One example of a previous auction is the C-Band spectrum auction that took place in 2021. In that auction, Verizon was able to add an average of 161 MHz of C-Band nationwide. Verizon has an industry-leading spectrum portfolio with spectrum holdings across low-, mid- and high-band spectrum, and is aggressively deploying this spectrum to expand the reach and capabilities of 5G.

Today, Verizon licenses a total of 295 MHz in low- and mid-band spectrum and 1,741 MHz in high-band spectrum. And customers will continue to benefit from this competitive advantage well into the future. In fact, Verizon’s spectrum position is part of the reason why Verizon 5G Ultra Wideband is now available to more than 200 million Americans—that’s two out of every three Americans.

Verizon also knows that using frequency bands efficiently is a key component of success—spectrum is a finite resource—and that matters whether you’re a customer on a mobile phone or a manufacturer looking to implement Internet of Things (IoT) technology to your production line. “We have a long history of efficiently using the assets we have,” Koeppe says. “Spectral efficiency is critical as we scale our network and define new, automated, customized ways for customers to use it.”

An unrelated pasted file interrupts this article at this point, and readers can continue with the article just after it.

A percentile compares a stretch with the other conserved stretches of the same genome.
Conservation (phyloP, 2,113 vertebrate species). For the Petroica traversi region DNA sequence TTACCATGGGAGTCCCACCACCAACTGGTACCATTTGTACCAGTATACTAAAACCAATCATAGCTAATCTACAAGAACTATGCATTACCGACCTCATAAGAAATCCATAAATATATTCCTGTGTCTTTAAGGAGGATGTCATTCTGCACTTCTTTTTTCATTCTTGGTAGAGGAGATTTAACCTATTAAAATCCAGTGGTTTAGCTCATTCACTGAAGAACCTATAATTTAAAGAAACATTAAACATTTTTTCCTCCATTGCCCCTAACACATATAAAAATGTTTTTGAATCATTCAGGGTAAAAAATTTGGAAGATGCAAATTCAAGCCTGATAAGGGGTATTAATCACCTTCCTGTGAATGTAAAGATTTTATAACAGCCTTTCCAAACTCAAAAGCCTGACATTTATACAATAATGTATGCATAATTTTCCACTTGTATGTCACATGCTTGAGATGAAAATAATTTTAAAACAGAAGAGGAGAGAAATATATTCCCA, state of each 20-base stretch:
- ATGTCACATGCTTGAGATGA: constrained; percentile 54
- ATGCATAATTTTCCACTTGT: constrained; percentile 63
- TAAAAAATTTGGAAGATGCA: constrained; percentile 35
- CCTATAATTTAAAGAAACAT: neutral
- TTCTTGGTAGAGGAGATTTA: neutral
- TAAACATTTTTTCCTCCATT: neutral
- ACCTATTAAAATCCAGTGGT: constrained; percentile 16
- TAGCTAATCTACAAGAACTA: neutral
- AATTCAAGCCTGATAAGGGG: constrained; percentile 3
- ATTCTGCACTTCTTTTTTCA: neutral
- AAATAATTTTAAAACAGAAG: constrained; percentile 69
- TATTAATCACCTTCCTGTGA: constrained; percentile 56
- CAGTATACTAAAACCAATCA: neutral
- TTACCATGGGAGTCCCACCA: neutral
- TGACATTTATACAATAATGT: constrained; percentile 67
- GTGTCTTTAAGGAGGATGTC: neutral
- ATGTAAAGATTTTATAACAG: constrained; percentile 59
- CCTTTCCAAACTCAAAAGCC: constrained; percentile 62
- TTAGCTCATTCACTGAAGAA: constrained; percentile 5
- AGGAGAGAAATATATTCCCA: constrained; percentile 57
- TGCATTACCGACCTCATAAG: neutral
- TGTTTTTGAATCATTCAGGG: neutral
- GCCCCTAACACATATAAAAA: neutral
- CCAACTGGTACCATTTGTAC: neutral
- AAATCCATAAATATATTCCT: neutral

And that use will continue to grow: data demands on wireless networks are expected to increase rapidly, with some projecting a need to carry seven times today’s data loads within 5 years. To keep up with that demand, Verizon and other carriers will need access to more 5G-suitable spectrum, especially 5G mid-band spectrum. One recent study concluded that the industry will need at least 1,400 megahertz of additional mid-band spectrum by 2032 to keep up with subscribers’ usage patterns. Given these trends, Verizon believes that policymakers must start now to identify a pipeline of spectrum that can power wireless networks in the future and sustain the reliable performance customers have come to expect.

Verizon is the most reliable 5G network in America.1 See what 5G can do for you.

1. Based on most first place rankings in RootMetrics® 2H 2022 assessments of 125 metros. Experiences may vary. Not an endorsement. Tested with best commercially available smartphones on three national mobile networks across all available network types. Your experiences may vary. RootMetrics rankings are not an endorsement of Verizon.